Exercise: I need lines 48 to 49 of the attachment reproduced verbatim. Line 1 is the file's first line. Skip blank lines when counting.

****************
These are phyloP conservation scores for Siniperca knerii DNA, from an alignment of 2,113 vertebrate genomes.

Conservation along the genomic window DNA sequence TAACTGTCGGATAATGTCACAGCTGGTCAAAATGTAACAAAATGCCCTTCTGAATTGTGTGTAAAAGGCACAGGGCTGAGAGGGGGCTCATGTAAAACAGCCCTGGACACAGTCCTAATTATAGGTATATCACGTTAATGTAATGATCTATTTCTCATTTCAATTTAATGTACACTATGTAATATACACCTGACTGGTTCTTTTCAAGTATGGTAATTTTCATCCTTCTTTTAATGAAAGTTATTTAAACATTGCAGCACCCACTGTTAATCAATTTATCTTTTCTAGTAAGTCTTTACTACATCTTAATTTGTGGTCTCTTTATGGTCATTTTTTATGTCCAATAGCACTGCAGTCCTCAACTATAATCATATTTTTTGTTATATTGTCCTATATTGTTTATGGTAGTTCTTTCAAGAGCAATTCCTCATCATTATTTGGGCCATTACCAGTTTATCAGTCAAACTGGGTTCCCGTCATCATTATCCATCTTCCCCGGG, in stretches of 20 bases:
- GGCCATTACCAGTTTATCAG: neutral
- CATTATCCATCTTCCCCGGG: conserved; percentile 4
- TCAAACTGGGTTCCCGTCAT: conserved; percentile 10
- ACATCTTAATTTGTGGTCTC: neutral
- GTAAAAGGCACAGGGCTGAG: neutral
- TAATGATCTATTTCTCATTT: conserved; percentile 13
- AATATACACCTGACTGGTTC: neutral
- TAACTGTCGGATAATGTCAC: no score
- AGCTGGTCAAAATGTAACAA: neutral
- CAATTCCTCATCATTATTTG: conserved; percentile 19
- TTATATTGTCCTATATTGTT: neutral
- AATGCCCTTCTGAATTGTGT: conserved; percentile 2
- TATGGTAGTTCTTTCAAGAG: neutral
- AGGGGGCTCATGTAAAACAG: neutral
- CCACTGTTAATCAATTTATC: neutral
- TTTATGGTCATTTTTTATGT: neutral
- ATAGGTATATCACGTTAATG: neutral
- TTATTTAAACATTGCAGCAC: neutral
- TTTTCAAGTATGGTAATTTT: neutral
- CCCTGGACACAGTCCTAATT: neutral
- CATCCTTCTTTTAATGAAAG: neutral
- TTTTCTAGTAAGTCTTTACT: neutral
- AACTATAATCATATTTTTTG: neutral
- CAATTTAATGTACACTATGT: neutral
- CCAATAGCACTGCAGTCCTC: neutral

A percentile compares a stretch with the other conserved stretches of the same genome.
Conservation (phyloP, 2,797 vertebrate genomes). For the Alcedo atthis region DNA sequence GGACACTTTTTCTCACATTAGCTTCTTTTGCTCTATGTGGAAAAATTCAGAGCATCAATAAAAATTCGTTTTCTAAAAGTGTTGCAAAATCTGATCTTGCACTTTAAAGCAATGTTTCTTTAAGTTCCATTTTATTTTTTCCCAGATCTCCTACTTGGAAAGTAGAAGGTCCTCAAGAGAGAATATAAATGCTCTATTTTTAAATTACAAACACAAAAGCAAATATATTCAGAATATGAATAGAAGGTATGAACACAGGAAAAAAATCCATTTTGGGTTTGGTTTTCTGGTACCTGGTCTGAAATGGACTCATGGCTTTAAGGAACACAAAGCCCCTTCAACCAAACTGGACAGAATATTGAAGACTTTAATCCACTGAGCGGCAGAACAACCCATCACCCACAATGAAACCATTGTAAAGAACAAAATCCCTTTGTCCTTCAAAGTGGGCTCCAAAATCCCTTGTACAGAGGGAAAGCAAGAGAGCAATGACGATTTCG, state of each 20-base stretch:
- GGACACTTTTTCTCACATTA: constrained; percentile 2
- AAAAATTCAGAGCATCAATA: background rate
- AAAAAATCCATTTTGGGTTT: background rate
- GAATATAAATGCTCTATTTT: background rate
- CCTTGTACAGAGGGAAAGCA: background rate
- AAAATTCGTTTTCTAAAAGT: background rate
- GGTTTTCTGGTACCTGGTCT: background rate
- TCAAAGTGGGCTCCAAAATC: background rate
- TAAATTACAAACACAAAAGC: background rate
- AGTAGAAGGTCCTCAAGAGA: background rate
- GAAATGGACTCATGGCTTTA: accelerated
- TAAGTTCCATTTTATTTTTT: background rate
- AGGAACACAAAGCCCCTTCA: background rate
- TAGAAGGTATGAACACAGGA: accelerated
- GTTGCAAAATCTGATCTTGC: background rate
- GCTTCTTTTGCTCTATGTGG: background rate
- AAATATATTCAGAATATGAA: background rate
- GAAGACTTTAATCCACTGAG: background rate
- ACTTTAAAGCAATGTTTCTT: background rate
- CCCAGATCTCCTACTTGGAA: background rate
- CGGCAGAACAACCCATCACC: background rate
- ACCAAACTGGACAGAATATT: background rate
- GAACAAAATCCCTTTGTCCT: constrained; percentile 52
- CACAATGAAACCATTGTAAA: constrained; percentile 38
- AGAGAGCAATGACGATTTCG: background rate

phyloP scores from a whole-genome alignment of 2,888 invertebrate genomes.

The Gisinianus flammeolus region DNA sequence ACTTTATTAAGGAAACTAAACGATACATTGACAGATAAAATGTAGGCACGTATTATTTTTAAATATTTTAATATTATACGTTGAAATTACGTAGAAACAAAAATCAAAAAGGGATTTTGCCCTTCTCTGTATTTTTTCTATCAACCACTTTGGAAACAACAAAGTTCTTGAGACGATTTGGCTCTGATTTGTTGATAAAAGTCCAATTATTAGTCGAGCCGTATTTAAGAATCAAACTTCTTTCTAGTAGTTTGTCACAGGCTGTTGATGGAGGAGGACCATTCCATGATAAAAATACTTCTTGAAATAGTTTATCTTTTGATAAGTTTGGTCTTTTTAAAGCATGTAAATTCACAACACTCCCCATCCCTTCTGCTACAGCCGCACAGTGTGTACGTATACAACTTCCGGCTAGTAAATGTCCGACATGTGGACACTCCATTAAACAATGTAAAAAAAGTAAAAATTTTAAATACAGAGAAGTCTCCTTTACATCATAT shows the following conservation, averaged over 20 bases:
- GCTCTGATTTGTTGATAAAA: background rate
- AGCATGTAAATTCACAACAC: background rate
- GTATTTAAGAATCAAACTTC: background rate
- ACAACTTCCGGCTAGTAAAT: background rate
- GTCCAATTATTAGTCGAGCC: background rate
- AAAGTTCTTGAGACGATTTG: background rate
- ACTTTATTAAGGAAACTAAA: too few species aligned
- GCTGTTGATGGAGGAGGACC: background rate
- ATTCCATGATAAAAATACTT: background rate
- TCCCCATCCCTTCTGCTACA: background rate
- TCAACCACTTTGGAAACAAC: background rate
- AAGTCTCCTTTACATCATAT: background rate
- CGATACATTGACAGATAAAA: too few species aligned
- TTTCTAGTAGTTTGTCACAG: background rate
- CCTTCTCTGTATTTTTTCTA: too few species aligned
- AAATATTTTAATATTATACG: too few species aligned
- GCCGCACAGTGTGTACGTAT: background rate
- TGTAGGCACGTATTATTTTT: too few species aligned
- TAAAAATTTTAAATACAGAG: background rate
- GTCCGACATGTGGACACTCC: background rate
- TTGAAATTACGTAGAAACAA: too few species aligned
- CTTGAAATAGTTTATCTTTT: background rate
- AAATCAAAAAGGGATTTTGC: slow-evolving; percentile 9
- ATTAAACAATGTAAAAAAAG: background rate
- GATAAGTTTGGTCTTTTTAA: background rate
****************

- ACTTTAAAGCAATGTTTCTT: background rate
- CCCAGATCTCCTACTTGGAA: background rate